There seem to be no end in sight in this unethical practice of calling strikes to discourage political gatherings, but it is causing a silent ire among workers, who told me they don't want to be the victims of this political game. They have a lot to say, but they can't say it for fear of losing their jobs. "How will I eat if I lose my job amid such high inflation?" one transport worker asked. According to certain union leaders, these workers are being exploited by transport owners.
I asked the leaders of transport owners' associations if the workers get anything when there is no work due to a strike. In reply, the leaders said if bus services are suspended, the owners pay for the workers' food, but they are not provided with any wages or cash support.
BNP's last rally was held in Dhaka on December 10. This time, the picture of people's suffering was worse. Even the transport owners told the media about their woes. Even though there was no transport strike, there were less than half the number of buses usually on the road.
According to reports, the police set up many check posts on roads that enter Dhaka city, two days before BNP's rally. Although small vehicles were allowed to enter the capital, buses were not allowed. The police also conducted comprehensive searches of passengers, including the personal images and texts on their phones.
Many transport owners outside of Dhaka also chose to stop their bus services due to this harassment of passengers and unnecessary delays. In fact, bus counters of the busiest terminals in Dhaka sold tickets at half price due to fewer long-distance passengers. The number of buses which run in city regularly dropped significantly. Thus, hundreds of thousands of the transport workers in Dhaka were affected.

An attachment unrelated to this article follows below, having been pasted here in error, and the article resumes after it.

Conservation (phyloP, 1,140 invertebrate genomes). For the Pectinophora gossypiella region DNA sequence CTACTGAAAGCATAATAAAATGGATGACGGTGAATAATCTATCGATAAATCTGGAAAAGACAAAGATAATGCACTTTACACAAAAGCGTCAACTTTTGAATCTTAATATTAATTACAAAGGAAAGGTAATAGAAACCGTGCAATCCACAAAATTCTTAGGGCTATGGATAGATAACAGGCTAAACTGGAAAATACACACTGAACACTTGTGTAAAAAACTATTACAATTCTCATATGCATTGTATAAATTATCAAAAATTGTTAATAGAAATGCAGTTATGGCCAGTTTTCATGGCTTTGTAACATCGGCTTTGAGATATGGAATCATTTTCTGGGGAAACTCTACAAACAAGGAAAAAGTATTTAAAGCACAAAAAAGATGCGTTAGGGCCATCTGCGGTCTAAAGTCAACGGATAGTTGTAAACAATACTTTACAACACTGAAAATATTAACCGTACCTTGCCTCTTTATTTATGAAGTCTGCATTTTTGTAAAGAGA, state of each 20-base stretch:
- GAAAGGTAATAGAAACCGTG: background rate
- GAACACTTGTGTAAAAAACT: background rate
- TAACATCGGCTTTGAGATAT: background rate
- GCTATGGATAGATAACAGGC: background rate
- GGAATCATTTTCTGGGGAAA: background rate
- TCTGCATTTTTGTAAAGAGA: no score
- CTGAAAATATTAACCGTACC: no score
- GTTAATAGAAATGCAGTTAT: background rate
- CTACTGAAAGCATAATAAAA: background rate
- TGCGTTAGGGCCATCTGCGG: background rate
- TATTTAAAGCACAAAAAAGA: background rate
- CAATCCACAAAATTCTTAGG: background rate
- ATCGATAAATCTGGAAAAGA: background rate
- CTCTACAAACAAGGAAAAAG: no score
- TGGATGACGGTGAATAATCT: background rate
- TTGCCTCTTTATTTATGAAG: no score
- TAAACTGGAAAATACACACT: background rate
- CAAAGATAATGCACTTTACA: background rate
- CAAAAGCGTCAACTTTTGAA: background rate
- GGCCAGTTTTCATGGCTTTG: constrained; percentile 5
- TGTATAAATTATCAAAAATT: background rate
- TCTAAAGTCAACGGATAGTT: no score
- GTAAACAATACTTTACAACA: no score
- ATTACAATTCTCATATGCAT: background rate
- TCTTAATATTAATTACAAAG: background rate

As per our constitution, every citizen of this country is entitled to a number of rights, but a number of these rights are being undermined to serve political interests. Low-income, mostly marginalised groups, who are commonly apolitical, are bearing the brunt of this.
Criticising different political parties is not my main objective here. My main concern is the public nuisance that is being created around BNP's political movement. It is now an open secret that the bus strikes have been called to reduce the number of people attending their rallies. As a result, people from all walks of life have been put in difficult positions. People who travel from one district to another to do small business, those who transport emergency medicines, or the person who earns a living from selling small items on the roads or on the buses, do the politicians care for them?
Bus owners' associations, labour leaders and political leaders may have ambitions they seek to satisfy through these artificial strikes, but not the workers. Transport workers are generally day-to-day wage earners. Most of them are not directly involved in political activities. They get up in the morning and go to work. At the end of the day, they return home with a small wage to take care of their families. It is their fundamental right to seek a livelihood. So why are these low-income people being deprived of that?
Mostafa Shabuj is the Bogura correspondent of The Daily Star.